In a surprise move, Andrew Harding, the head of iron ore at commodities miner Rio Tinto Group has been passed over as CEO to replace outgoing Sam Walsh on July 2 by relative newcomer to the group, Jean-Sebastien Jacques who only joined in 2011 and has headed up Rio’s copper and coal divisions, the Sydney Morning Herald reports.
Harding has been with Rio for 25 years and had been expected to replace departing Walsh in part due to his experience in iron ore which is central to Rio’s existence. The miner generates about half its revenues and around 90% of its earnings from iron ore sales, just 9% from aluminum and copper and the balance from diamonds and other minerals.
Rio Tinto’s Future
The move is seen as part of future plans for Rio to reduce reliance on iron ore and to divest itself of coal assets. Although the firm would argue otherwise — its cost of production for iron ore is a fraction of what it was five years ago — the firm’s expansion into an already oversupplied market is seen by many as a dead end.
Rio Tinto increased iron ore production by 11% last year to 327.6 million metric tons, and that should rise another 7% to 350 mmt by the end of this year, the Telegraph’s Questor column reports. The miner is not alone as rivals BHP Billiton and Fortescue also ramp up production to offset falling prices.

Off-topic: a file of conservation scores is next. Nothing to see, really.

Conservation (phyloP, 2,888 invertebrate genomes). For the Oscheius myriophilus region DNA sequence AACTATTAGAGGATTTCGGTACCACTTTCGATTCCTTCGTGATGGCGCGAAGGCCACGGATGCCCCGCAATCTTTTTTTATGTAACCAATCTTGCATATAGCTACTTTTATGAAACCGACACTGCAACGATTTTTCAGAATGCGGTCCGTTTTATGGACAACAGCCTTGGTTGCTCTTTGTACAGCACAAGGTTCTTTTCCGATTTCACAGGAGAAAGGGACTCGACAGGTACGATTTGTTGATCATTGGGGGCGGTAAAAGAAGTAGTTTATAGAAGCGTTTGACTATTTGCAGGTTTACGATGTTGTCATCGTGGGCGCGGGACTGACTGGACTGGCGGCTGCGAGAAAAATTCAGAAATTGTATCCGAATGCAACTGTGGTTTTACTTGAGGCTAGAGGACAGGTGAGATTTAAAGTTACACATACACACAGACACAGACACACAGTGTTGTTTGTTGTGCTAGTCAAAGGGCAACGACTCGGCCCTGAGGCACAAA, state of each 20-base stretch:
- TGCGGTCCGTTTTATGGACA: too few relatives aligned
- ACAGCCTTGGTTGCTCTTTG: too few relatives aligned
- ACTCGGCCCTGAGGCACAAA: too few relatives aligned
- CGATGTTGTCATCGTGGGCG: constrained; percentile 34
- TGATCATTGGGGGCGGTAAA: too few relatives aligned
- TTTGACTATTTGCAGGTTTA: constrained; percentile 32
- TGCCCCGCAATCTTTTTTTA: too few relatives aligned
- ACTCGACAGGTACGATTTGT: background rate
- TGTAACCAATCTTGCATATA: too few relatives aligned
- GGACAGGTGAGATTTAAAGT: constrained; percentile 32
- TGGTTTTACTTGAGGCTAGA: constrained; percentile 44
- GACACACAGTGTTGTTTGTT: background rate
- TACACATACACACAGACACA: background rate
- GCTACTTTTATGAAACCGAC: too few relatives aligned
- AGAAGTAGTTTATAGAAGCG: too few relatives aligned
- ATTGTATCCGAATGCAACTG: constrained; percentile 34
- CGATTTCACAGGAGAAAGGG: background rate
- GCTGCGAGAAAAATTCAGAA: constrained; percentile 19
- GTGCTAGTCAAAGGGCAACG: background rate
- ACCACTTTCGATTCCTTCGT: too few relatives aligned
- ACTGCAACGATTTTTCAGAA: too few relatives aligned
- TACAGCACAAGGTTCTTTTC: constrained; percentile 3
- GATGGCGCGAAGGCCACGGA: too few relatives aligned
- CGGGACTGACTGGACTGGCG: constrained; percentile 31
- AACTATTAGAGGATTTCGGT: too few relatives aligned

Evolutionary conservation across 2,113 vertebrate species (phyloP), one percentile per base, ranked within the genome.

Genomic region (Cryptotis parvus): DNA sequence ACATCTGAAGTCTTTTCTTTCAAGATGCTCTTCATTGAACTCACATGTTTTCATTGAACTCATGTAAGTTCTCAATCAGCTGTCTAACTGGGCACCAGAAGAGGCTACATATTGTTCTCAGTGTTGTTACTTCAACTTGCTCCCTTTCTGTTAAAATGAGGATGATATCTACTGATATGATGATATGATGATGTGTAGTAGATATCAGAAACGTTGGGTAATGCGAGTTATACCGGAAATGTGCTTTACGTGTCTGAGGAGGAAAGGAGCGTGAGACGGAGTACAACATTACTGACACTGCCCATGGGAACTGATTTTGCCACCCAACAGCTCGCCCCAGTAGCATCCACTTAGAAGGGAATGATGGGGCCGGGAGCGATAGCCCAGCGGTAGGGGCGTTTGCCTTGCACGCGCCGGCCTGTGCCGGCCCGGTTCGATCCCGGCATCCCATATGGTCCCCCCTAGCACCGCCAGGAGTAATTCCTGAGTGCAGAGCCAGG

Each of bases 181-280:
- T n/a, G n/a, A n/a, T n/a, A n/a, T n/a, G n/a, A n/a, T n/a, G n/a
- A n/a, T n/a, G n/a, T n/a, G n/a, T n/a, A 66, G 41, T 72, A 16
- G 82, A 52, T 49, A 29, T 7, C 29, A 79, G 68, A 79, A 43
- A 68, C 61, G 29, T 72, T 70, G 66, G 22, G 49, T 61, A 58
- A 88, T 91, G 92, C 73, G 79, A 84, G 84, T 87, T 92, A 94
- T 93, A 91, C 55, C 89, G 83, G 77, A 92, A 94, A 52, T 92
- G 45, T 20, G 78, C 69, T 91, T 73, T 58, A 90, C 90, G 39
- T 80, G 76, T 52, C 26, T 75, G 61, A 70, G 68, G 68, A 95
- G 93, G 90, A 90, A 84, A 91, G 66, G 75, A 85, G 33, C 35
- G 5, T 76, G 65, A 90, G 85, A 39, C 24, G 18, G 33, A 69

This year, the policy appears to have paid dividends as Chinese demand has risen on the back of a short-term boost from a huge government backed loan splurge at the start of the year, but there are signs the economy there is slowing again.
The SMH believesthe Jacques appointment signals a recognition commodity prices are going to take a long time to recover and his approach will be needed to identify resources for future growth and for cutting unwanted assets to reposition the group across resources with better growth prospects and less reliance on iron ore.
In the meantime, Rio is well positioned for a prolonged period of low commodity prices. Under Walsh it has slashed its dividend, capital spending, workforce, and wages. At the same time, cash generation has remained strong from the core iron ore business while profits have fallen.
The company has focused on debt reduction, with net debt expected to fall to $12.5 billion by the end of this year, down from $18.1 billion at the end of 2013, and that is against $37.3 billion of shareholder’s equity.
The current bounce in the share price, though, is in large part predicated on value derived from a stronger iron ore price, something that Macquarie Bank believes is unlikely to prevail into the Fall. If the iron ore price drops back, so too could the share price, at 17 times earnings it is said to look expensive.